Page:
“Cassidy Hutchinson reached out to an important ally as she weighed her testimony to the House Select Committee investigating the Jan. 6, 2021 attack on the U.S. Capitol: her fellow Trump White House alumna, Alyssa Farah Griffin,” Mediaite reports.

“It was Griffin who served as a critical ‘back channel’ to help guide the committee’s questioning of Hutchinson.”

Quinta Jurecic of Lawfare says that the executive summary of the Jan. 6 committee’s full and final report appears to not account for other federal agencies that failed to anticipate and adequately prepare for the violence that ensued on Jan. 6 at the Capitol.

Jan. 6 is a story about Trump and his supporters, but it is also a story about how the federal government dropped the ball on anticipating and preparing for violence. As NBC states in its reporting on the summary’s odd framing, many experts and former officials have termed this “the biggest intelligence failure since Sept. 11.” The FBI produced only one document in the run-up to Jan. 6 warning of potential violence—a bulletin not from FBI headquarters or the desk of the director, but from the bureau’s Norfolk, Virginia, field office. FBI Director Christopher Wray told Congress that he was not aware of that report in advance of Jan. 6. According to the bureau’s top counterterrorism official, the FBI was also not aware of online conversations about potential violence in the days before the insurrection—a bizarre statement given that the plans for violence were plainly available to anyone with an internet connection.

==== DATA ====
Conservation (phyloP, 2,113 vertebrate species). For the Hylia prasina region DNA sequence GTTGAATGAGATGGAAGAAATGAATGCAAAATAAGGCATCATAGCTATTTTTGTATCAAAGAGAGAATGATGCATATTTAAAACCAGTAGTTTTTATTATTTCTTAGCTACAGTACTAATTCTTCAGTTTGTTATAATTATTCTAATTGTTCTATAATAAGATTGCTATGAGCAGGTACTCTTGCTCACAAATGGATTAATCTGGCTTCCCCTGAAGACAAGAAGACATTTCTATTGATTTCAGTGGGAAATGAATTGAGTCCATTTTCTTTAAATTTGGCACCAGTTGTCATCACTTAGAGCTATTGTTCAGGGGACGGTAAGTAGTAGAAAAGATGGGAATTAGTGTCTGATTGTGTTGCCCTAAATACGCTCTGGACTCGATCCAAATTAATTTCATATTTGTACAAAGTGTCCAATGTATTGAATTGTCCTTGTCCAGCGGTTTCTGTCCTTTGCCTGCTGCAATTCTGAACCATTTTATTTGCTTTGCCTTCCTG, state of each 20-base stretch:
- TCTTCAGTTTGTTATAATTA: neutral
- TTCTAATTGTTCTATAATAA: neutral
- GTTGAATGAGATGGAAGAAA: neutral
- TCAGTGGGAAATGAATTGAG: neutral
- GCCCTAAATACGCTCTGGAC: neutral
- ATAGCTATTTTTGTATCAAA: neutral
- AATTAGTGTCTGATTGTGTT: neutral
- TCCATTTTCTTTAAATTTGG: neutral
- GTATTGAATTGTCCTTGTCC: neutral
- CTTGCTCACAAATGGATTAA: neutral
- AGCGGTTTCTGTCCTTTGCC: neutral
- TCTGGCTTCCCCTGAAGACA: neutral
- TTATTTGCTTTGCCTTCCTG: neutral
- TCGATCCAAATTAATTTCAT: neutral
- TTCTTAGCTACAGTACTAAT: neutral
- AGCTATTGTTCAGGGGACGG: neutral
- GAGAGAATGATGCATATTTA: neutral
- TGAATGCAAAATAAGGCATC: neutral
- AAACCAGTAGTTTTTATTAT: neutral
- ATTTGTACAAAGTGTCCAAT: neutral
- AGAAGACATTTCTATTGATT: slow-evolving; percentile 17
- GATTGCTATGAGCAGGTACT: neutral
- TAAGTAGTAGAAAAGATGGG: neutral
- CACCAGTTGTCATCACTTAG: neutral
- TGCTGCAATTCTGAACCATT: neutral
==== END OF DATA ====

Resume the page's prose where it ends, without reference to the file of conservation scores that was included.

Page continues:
And the failures were not confined to the FBI. The Department of Homeland Security Office of Inspector General found that several divisions within the department’s Office of Intelligence & Analysis identified the risk of violence in advance of Jan. 6, but that the department failed to distribute this information widely. The office “did not issue any intelligence products about these threats until January 8,” the inspector general wrote—two days after the riot. Likewise, a June 2021 report from the Senate Rules Committee and the Senate Homeland Security and Governmental Affairs Committee describes in detail how officials at the Capitol Police found themselves utterly unprepared on Jan. 6. Again, some members of the Capitol Police identified the risk of violence ahead of time, but these assessments were not communicated widely either within the agency or outside it.